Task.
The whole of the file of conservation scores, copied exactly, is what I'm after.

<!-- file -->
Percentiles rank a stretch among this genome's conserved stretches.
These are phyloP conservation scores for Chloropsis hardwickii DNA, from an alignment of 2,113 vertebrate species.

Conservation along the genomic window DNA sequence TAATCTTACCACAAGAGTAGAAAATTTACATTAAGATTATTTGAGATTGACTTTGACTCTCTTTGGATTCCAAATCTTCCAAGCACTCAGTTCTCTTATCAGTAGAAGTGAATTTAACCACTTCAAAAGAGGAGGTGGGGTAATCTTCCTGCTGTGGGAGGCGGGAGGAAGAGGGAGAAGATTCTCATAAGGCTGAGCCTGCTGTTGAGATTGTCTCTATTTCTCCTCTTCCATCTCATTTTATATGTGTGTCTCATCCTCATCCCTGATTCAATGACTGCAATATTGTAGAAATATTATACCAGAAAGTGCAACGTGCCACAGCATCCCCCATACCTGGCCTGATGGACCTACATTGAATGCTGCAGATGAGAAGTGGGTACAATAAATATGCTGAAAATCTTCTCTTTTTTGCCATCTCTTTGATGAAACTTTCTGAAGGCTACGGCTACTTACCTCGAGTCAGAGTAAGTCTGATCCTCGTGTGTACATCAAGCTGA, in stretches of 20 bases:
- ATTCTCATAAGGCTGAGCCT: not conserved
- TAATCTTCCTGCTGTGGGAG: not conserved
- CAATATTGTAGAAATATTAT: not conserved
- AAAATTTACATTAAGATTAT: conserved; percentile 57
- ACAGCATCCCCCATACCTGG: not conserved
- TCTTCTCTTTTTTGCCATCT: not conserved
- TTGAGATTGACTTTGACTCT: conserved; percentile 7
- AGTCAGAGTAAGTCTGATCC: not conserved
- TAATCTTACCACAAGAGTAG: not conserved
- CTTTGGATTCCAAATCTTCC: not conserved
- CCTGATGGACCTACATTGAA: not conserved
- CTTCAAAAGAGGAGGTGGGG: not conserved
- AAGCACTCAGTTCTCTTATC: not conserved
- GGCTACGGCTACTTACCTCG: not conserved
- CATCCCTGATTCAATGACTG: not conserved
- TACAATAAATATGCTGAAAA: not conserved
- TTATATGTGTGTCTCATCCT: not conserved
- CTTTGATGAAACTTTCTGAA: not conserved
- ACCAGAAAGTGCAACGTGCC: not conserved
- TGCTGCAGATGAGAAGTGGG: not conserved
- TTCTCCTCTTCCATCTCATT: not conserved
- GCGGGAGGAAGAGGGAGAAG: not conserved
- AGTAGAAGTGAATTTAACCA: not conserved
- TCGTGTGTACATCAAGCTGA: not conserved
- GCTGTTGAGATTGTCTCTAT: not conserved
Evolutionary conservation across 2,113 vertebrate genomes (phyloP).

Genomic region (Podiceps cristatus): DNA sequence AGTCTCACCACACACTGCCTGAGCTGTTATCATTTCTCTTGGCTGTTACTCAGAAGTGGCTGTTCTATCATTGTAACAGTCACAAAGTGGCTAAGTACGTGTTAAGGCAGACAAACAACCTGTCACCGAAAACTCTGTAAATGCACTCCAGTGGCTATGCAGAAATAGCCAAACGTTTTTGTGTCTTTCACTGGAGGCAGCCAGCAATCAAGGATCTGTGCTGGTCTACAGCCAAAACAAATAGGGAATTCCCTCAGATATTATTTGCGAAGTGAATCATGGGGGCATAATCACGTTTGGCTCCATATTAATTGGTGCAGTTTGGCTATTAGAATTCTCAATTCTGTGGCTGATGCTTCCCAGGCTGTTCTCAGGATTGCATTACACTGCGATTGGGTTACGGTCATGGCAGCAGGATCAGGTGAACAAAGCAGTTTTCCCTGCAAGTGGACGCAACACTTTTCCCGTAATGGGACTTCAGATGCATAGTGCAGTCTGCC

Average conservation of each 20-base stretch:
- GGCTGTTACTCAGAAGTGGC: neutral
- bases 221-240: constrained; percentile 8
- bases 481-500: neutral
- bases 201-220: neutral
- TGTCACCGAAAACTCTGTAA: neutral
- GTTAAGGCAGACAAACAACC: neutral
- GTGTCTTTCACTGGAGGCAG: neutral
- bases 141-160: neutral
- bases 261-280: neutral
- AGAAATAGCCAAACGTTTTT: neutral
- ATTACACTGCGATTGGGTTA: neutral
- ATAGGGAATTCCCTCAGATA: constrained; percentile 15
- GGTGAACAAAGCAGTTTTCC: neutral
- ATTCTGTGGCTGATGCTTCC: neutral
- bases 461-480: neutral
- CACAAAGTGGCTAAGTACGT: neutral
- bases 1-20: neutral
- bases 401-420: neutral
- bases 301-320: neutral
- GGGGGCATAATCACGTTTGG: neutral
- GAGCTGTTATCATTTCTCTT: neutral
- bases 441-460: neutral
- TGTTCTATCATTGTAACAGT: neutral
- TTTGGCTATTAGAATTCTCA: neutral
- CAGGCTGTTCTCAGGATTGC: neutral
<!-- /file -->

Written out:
Percentiles rank a stretch among this genome's conserved stretches.
These are phyloP conservation scores for Chloropsis hardwickii DNA, from an alignment of 2,113 vertebrate species.

Conservation along the genomic window DNA sequence TAATCTTACCACAAGAGTAGAAAATTTACATTAAGATTATTTGAGATTGACTTTGACTCTCTTTGGATTCCAAATCTTCCAAGCACTCAGTTCTCTTATCAGTAGAAGTGAATTTAACCACTTCAAAAGAGGAGGTGGGGTAATCTTCCTGCTGTGGGAGGCGGGAGGAAGAGGGAGAAGATTCTCATAAGGCTGAGCCTGCTGTTGAGATTGTCTCTATTTCTCCTCTTCCATCTCATTTTATATGTGTGTCTCATCCTCATCCCTGATTCAATGACTGCAATATTGTAGAAATATTATACCAGAAAGTGCAACGTGCCACAGCATCCCCCATACCTGGCCTGATGGACCTACATTGAATGCTGCAGATGAGAAGTGGGTACAATAAATATGCTGAAAATCTTCTCTTTTTTGCCATCTCTTTGATGAAACTTTCTGAAGGCTACGGCTACTTACCTCGAGTCAGAGTAAGTCTGATCCTCGTGTGTACATCAAGCTGA, in stretches of 20 bases:
- ATTCTCATAAGGCTGAGCCT: not conserved
- TAATCTTCCTGCTGTGGGAG: not conserved
- CAATATTGTAGAAATATTAT: not conserved
- AAAATTTACATTAAGATTAT: conserved; percentile 57
- ACAGCATCCCCCATACCTGG: not conserved
- TCTTCTCTTTTTTGCCATCT: not conserved
- TTGAGATTGACTTTGACTCT: conserved; percentile 7
- AGTCAGAGTAAGTCTGATCC: not conserved
- TAATCTTACCACAAGAGTAG: not conserved
- CTTTGGATTCCAAATCTTCC: not conserved
- CCTGATGGACCTACATTGAA: not conserved
- CTTCAAAAGAGGAGGTGGGG: not conserved
- AAGCACTCAGTTCTCTTATC: not conserved
- GGCTACGGCTACTTACCTCG: not conserved
- CATCCCTGATTCAATGACTG: not conserved
- TACAATAAATATGCTGAAAA: not conserved
- TTATATGTGTGTCTCATCCT: not conserved
- CTTTGATGAAACTTTCTGAA: not conserved
- ACCAGAAAGTGCAACGTGCC: not conserved
- TGCTGCAGATGAGAAGTGGG: not conserved
- TTCTCCTCTTCCATCTCATT: not conserved
- GCGGGAGGAAGAGGGAGAAG: not conserved
- AGTAGAAGTGAATTTAACCA: not conserved
- TCGTGTGTACATCAAGCTGA: not conserved
- GCTGTTGAGATTGTCTCTAT: not conserved
Evolutionary conservation across 2,113 vertebrate genomes (phyloP).

Genomic region (Podiceps cristatus): DNA sequence AGTCTCACCACACACTGCCTGAGCTGTTATCATTTCTCTTGGCTGTTACTCAGAAGTGGCTGTTCTATCATTGTAACAGTCACAAAGTGGCTAAGTACGTGTTAAGGCAGACAAACAACCTGTCACCGAAAACTCTGTAAATGCACTCCAGTGGCTATGCAGAAATAGCCAAACGTTTTTGTGTCTTTCACTGGAGGCAGCCAGCAATCAAGGATCTGTGCTGGTCTACAGCCAAAACAAATAGGGAATTCCCTCAGATATTATTTGCGAAGTGAATCATGGGGGCATAATCACGTTTGGCTCCATATTAATTGGTGCAGTTTGGCTATTAGAATTCTCAATTCTGTGGCTGATGCTTCCCAGGCTGTTCTCAGGATTGCATTACACTGCGATTGGGTTACGGTCATGGCAGCAGGATCAGGTGAACAAAGCAGTTTTCCCTGCAAGTGGACGCAACACTTTTCCCGTAATGGGACTTCAGATGCATAGTGCAGTCTGCC

Average conservation of each 20-base stretch:
- GGCTGTTACTCAGAAGTGGC: neutral
- bases 221-240: constrained; percentile 8
- bases 481-500: neutral
- bases 201-220: neutral
- TGTCACCGAAAACTCTGTAA: neutral
- GTTAAGGCAGACAAACAACC: neutral
- GTGTCTTTCACTGGAGGCAG: neutral
- bases 141-160: neutral
- bases 261-280: neutral
- AGAAATAGCCAAACGTTTTT: neutral
- ATTACACTGCGATTGGGTTA: neutral
- ATAGGGAATTCCCTCAGATA: constrained; percentile 15
- GGTGAACAAAGCAGTTTTCC: neutral
- ATTCTGTGGCTGATGCTTCC: neutral
- bases 461-480: neutral
- CACAAAGTGGCTAAGTACGT: neutral
- bases 1-20: neutral
- bases 401-420: neutral
- bases 301-320: neutral
- GGGGGCATAATCACGTTTGG: neutral
- GAGCTGTTATCATTTCTCTT: neutral
- bases 441-460: neutral
- TGTTCTATCATTGTAACAGT: neutral
- TTTGGCTATTAGAATTCTCA: neutral
- CAGGCTGTTCTCAGGATTGC: neutral